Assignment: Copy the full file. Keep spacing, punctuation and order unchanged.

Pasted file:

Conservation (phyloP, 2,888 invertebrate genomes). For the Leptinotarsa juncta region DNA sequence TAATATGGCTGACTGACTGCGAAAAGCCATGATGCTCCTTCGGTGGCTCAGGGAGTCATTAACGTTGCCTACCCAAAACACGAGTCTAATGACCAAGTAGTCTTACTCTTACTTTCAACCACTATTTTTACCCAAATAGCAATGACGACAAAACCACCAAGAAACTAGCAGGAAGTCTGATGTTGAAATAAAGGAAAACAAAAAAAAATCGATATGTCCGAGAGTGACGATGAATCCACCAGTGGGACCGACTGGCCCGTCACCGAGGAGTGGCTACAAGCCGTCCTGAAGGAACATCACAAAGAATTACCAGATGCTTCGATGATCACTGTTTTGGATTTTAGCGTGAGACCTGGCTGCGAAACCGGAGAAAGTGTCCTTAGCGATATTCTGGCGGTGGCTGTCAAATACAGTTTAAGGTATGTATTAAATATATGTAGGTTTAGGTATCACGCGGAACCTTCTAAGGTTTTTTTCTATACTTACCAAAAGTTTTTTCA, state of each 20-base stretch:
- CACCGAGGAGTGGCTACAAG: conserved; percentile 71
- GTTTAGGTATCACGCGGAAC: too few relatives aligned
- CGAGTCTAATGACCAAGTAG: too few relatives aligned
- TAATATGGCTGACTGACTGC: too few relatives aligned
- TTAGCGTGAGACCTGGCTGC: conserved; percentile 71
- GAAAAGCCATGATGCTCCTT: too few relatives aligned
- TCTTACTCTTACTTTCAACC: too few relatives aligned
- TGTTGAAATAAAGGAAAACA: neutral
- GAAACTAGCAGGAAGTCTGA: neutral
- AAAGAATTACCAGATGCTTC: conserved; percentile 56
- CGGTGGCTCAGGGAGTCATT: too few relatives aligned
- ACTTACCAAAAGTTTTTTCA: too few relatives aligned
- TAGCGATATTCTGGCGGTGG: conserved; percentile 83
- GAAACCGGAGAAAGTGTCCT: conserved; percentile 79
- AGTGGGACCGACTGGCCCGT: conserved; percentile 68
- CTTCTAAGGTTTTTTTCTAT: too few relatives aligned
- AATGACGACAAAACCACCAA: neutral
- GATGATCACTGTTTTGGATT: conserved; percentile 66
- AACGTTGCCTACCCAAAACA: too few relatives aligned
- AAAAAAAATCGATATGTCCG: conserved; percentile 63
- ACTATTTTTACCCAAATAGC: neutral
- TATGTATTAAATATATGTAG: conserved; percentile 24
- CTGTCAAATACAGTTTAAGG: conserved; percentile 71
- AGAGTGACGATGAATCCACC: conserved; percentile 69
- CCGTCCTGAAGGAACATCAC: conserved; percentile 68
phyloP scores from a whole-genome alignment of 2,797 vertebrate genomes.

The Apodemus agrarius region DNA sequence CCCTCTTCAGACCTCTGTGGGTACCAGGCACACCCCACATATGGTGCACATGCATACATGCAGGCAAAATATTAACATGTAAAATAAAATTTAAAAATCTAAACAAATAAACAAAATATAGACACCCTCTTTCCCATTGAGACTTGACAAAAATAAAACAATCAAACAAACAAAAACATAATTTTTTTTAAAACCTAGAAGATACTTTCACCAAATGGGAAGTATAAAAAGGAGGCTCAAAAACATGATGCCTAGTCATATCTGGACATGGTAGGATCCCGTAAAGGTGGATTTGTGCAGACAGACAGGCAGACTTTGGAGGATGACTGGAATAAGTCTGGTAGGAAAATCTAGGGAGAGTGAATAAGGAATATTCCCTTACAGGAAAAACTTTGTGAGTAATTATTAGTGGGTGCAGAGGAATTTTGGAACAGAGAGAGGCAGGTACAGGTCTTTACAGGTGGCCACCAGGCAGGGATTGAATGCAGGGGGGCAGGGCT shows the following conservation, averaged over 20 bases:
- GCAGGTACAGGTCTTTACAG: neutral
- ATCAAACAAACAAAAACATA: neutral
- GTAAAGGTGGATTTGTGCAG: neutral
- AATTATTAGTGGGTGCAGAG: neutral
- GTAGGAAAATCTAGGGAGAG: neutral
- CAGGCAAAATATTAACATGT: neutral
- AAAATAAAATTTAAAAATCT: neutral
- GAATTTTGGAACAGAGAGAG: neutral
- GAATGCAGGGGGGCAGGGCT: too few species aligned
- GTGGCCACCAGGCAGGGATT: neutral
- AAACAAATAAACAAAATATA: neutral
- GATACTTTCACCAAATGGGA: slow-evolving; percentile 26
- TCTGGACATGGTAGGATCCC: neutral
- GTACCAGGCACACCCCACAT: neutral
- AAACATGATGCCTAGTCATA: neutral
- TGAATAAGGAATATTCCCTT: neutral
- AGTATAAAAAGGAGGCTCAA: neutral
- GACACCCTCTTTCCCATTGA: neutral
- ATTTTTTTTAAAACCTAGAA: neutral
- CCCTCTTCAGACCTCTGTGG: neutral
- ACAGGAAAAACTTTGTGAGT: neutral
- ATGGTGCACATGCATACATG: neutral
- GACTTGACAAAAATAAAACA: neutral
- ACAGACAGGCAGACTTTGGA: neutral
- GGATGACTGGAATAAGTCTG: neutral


Conservation (phyloP, 2,888 invertebrate genomes). For the Leptinotarsa juncta region DNA sequence TAATATGGCTGACTGACTGCGAAAAGCCATGATGCTCCTTCGGTGGCTCAGGGAGTCATTAACGTTGCCTACCCAAAACACGAGTCTAATGACCAAGTAGTCTTACTCTTACTTTCAACCACTATTTTTACCCAAATAGCAATGACGACAAAACCACCAAGAAACTAGCAGGAAGTCTGATGTTGAAATAAAGGAAAACAAAAAAAAATCGATATGTCCGAGAGTGACGATGAATCCACCAGTGGGACCGACTGGCCCGTCACCGAGGAGTGGCTACAAGCCGTCCTGAAGGAACATCACAAAGAATTACCAGATGCTTCGATGATCACTGTTTTGGATTTTAGCGTGAGACCTGGCTGCGAAACCGGAGAAAGTGTCCTTAGCGATATTCTGGCGGTGGCTGTCAAATACAGTTTAAGGTATGTATTAAATATATGTAGGTTTAGGTATCACGCGGAACCTTCTAAGGTTTTTTTCTATACTTACCAAAAGTTTTTTCA, state of each 20-base stretch:
- CACCGAGGAGTGGCTACAAG: conserved; percentile 71
- GTTTAGGTATCACGCGGAAC: too few relatives aligned
- CGAGTCTAATGACCAAGTAG: too few relatives aligned
- TAATATGGCTGACTGACTGC: too few relatives aligned
- TTAGCGTGAGACCTGGCTGC: conserved; percentile 71
- GAAAAGCCATGATGCTCCTT: too few relatives aligned
- TCTTACTCTTACTTTCAACC: too few relatives aligned
- TGTTGAAATAAAGGAAAACA: neutral
- GAAACTAGCAGGAAGTCTGA: neutral
- AAAGAATTACCAGATGCTTC: conserved; percentile 56
- CGGTGGCTCAGGGAGTCATT: too few relatives aligned
- ACTTACCAAAAGTTTTTTCA: too few relatives aligned
- TAGCGATATTCTGGCGGTGG: conserved; percentile 83
- GAAACCGGAGAAAGTGTCCT: conserved; percentile 79
- AGTGGGACCGACTGGCCCGT: conserved; percentile 68
- CTTCTAAGGTTTTTTTCTAT: too few relatives aligned
- AATGACGACAAAACCACCAA: neutral
- GATGATCACTGTTTTGGATT: conserved; percentile 66
- AACGTTGCCTACCCAAAACA: too few relatives aligned
- AAAAAAAATCGATATGTCCG: conserved; percentile 63
- ACTATTTTTACCCAAATAGC: neutral
- TATGTATTAAATATATGTAG: conserved; percentile 24
- CTGTCAAATACAGTTTAAGG: conserved; percentile 71
- AGAGTGACGATGAATCCACC: conserved; percentile 69
- CCGTCCTGAAGGAACATCAC: conserved; percentile 68
phyloP scores from a whole-genome alignment of 2,797 vertebrate genomes.

The Apodemus agrarius region DNA sequence CCCTCTTCAGACCTCTGTGGGTACCAGGCACACCCCACATATGGTGCACATGCATACATGCAGGCAAAATATTAACATGTAAAATAAAATTTAAAAATCTAAACAAATAAACAAAATATAGACACCCTCTTTCCCATTGAGACTTGACAAAAATAAAACAATCAAACAAACAAAAACATAATTTTTTTTAAAACCTAGAAGATACTTTCACCAAATGGGAAGTATAAAAAGGAGGCTCAAAAACATGATGCCTAGTCATATCTGGACATGGTAGGATCCCGTAAAGGTGGATTTGTGCAGACAGACAGGCAGACTTTGGAGGATGACTGGAATAAGTCTGGTAGGAAAATCTAGGGAGAGTGAATAAGGAATATTCCCTTACAGGAAAAACTTTGTGAGTAATTATTAGTGGGTGCAGAGGAATTTTGGAACAGAGAGAGGCAGGTACAGGTCTTTACAGGTGGCCACCAGGCAGGGATTGAATGCAGGGGGGCAGGGCT shows the following conservation, averaged over 20 bases:
- GCAGGTACAGGTCTTTACAG: neutral
- ATCAAACAAACAAAAACATA: neutral
- GTAAAGGTGGATTTGTGCAG: neutral
- AATTATTAGTGGGTGCAGAG: neutral
- GTAGGAAAATCTAGGGAGAG: neutral
- CAGGCAAAATATTAACATGT: neutral
- AAAATAAAATTTAAAAATCT: neutral
- GAATTTTGGAACAGAGAGAG: neutral
- GAATGCAGGGGGGCAGGGCT: too few species aligned
- GTGGCCACCAGGCAGGGATT: neutral
- AAACAAATAAACAAAATATA: neutral
- GATACTTTCACCAAATGGGA: slow-evolving; percentile 26
- TCTGGACATGGTAGGATCCC: neutral
- GTACCAGGCACACCCCACAT: neutral
- AAACATGATGCCTAGTCATA: neutral
- TGAATAAGGAATATTCCCTT: neutral
- AGTATAAAAAGGAGGCTCAA: neutral
- GACACCCTCTTTCCCATTGA: neutral
- ATTTTTTTTAAAACCTAGAA: neutral
- CCCTCTTCAGACCTCTGTGG: neutral
- ACAGGAAAAACTTTGTGAGT: neutral
- ATGGTGCACATGCATACATG: neutral
- GACTTGACAAAAATAAAACA: neutral
- ACAGACAGGCAGACTTTGGA: neutral
- GGATGACTGGAATAAGTCTG: neutral